GamesBeat: The fight she had with Jonah at the end of this episode here, it seemed to draw out a conflict. She wants to save the world and he wants to help individual people.
Murray: He wants to save the world in a different way, yeah.
Johnston: It’s exploring Lara, too. You’re seeing that obsession in her. She thinks she’s the only one that can stop this. She’s the only one who can save us. But at the same time, she doesn’t take a second to reflect on what she just did. Jonah’s that moral compass. He helps Lara realize that there are things bigger than her that she needs to acknowledge. Because they’re best friends, he can speak to her in a way that no one else really can.
Murray: In this game we see her find her way from that hardcore, athletic perseverance – I can do anything, climb anything, go anywhere – toward a kind of emotional perseverance. She can have this big collective goal and figure out a way through to that.
GamesBeat: Were there any particular inspirations for how you wanted to portray that?
Murray: We draw a lot of elements from life. Often, when you look around at the world through a character’s eyes, you discover different things.
GamesBeat: It reminded me a little of Schindler’s List, the very beginning of that movie. The quote about “whoever saves one life, saves the world entire.”
Murray: That would be well aligned with Jonah’s perspective, yes.
Johnston: It’s not just Lara and Jonah, too, but also the antagonist in this game, Dr. Dominguez. He isn’t the typical Tomb Raider antagonist. Usually Lara needs to the artifact first before some other guy and it’s a race against time. This time she does just that, and she kicks off the
apocalypse. Dr. Dominguez comes in and he’s not the typical twirling-his-moustache kind of villain. He’s the hero of his own story, if you think about it from his own perspective.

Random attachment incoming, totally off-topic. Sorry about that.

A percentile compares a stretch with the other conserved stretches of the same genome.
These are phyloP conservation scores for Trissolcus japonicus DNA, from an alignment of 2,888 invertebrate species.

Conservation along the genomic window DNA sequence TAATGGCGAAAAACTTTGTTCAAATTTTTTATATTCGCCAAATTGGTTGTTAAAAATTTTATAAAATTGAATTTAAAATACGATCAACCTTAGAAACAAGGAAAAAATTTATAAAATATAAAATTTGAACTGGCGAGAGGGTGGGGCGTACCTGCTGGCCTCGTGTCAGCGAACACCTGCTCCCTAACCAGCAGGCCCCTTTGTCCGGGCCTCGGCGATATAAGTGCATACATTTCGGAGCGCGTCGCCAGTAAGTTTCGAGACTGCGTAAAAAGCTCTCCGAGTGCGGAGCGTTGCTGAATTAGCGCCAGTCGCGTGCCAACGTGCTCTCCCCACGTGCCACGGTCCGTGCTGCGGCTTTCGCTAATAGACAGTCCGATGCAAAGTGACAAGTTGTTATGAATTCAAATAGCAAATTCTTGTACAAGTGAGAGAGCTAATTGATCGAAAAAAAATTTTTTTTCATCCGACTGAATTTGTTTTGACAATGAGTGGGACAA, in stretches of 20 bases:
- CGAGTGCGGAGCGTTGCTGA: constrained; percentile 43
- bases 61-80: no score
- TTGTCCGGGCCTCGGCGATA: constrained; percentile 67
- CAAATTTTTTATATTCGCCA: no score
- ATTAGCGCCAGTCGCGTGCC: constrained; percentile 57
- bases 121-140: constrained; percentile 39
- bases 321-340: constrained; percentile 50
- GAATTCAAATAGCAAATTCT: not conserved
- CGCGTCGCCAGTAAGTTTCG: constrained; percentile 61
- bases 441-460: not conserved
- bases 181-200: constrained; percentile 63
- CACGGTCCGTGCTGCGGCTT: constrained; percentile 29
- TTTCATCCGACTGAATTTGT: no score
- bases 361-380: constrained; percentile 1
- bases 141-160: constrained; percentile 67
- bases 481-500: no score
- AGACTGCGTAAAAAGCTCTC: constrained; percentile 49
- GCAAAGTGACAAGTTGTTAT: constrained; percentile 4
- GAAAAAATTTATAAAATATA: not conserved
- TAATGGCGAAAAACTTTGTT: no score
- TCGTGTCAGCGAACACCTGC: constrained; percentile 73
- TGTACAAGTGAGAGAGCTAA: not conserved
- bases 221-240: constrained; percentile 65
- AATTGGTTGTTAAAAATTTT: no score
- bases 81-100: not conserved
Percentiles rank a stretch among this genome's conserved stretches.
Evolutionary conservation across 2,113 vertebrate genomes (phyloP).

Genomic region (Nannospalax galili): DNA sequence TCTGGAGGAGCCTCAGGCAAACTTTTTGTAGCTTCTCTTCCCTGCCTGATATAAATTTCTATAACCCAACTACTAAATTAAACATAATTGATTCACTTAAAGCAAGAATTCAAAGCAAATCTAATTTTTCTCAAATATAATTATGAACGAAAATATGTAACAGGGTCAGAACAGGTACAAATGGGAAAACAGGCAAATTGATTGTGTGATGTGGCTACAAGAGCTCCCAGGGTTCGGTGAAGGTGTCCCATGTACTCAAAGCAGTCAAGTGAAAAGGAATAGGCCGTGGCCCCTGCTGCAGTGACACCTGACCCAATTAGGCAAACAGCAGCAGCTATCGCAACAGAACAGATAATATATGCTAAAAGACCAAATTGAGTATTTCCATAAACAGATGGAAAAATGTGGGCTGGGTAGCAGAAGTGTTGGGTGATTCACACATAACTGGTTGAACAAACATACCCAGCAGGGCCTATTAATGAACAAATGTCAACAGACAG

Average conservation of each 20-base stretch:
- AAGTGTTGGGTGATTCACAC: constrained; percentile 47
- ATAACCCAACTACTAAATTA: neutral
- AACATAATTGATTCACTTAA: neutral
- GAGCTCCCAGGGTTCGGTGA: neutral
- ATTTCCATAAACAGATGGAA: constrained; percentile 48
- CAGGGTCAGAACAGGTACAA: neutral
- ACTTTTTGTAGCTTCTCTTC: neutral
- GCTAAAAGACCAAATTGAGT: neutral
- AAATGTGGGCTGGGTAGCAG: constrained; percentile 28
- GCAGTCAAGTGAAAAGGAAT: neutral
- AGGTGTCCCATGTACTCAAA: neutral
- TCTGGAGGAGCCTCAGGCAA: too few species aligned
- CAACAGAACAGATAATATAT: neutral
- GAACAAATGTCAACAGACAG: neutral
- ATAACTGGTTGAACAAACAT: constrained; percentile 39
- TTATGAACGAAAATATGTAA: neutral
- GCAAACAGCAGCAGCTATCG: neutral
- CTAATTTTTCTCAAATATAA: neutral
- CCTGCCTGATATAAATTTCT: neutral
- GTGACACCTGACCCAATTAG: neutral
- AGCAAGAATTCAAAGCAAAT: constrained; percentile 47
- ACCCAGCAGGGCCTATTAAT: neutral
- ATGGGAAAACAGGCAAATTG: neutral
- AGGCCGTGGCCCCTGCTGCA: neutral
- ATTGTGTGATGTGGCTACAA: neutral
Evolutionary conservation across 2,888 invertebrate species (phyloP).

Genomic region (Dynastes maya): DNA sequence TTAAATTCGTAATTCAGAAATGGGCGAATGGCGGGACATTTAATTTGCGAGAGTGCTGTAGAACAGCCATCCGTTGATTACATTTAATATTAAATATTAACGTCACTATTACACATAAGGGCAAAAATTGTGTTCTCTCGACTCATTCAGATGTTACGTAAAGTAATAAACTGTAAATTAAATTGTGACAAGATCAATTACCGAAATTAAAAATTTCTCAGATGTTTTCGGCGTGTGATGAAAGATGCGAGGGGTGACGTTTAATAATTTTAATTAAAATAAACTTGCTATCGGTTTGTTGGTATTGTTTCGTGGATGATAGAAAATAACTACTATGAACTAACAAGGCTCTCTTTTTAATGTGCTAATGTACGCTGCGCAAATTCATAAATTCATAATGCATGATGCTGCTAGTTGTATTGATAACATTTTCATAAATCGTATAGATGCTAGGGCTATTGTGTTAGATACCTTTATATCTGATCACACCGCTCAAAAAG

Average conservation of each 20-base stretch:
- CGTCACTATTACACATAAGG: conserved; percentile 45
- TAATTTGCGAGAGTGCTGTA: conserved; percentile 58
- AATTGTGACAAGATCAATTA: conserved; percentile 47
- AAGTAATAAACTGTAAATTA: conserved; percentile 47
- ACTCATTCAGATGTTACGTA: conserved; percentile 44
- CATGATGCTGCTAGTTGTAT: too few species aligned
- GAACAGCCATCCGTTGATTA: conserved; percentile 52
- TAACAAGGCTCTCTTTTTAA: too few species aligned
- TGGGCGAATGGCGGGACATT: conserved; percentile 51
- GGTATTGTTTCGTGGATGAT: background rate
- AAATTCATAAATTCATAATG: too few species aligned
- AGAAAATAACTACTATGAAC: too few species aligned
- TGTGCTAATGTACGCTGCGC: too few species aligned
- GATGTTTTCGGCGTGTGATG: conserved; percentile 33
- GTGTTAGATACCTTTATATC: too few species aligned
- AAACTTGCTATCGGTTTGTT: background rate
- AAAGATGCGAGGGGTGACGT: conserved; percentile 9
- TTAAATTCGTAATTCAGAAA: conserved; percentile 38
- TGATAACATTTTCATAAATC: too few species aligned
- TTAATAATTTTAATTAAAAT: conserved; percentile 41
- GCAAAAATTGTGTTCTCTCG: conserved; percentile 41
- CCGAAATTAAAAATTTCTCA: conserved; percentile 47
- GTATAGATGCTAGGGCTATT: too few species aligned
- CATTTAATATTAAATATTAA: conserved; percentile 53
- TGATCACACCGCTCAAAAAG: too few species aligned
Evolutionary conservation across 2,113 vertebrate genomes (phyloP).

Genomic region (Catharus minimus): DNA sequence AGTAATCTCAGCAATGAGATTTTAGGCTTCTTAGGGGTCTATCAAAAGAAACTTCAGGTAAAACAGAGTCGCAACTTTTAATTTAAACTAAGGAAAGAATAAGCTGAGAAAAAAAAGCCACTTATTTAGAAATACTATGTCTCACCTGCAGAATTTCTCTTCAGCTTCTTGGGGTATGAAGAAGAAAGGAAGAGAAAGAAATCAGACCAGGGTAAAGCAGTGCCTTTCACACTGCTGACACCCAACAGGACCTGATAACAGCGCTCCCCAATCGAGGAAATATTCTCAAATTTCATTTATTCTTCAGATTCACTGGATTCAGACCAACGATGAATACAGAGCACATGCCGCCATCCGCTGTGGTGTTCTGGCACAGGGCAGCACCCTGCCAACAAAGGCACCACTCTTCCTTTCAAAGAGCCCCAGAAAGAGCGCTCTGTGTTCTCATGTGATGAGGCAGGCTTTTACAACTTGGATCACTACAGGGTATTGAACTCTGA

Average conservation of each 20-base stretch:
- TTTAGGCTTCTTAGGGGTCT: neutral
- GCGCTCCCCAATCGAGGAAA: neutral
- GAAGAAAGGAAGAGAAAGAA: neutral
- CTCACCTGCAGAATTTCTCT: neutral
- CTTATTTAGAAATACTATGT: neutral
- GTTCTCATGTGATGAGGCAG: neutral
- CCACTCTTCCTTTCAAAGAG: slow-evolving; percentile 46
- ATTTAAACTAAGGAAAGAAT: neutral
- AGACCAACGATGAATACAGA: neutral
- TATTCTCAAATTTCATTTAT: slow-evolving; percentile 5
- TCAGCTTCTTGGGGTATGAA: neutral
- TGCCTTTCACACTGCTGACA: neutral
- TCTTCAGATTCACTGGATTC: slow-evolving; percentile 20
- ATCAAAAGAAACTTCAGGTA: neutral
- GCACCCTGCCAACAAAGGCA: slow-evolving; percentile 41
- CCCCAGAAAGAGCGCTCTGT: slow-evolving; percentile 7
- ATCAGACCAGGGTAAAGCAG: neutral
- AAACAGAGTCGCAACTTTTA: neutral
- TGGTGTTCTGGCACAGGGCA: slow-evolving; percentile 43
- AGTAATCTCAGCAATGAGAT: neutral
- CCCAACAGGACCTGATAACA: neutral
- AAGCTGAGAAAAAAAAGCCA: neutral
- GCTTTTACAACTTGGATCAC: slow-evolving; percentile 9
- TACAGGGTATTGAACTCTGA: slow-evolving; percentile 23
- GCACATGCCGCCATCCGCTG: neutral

GamesBeat: He has to fix what she just did.
Johnston: Right. Understanding that these decisions she makes have world-ending implications, because she’s so powerful now.
GamesBeat: That conflict with Jonah seems like it reinforces the sensation that you want to have a conflicted Lara.
Murray: It’s not that we’ve been trying to add conflict, exactly? We just looked at all of these ingredients that came out of the previous games. Jonah has always been there backing her up.
He’s also the one person that’s able to call her out. Here we have this situation where she’s just done something, and we had him react to it honestly. This is what comes out of it.
GamesBeat: The flood scene was a lot of fun.
Johnston: We call those our “OMS” moments. It stands for “Oh My Shit.” The kind of cinematic, blockbuster moments in the game and the franchise, the things that make that wrapper on top of everything else the player is experiencing.
GamesBeat: Is that some of the pattern here? You have the buildup to these things, and then some down time afterward.
Johnston: Structurally, it’s a tool we’ve used very well for Tomb Raider. Players can continue to expect the style that’s helped deliver this really cinematic action survival experience.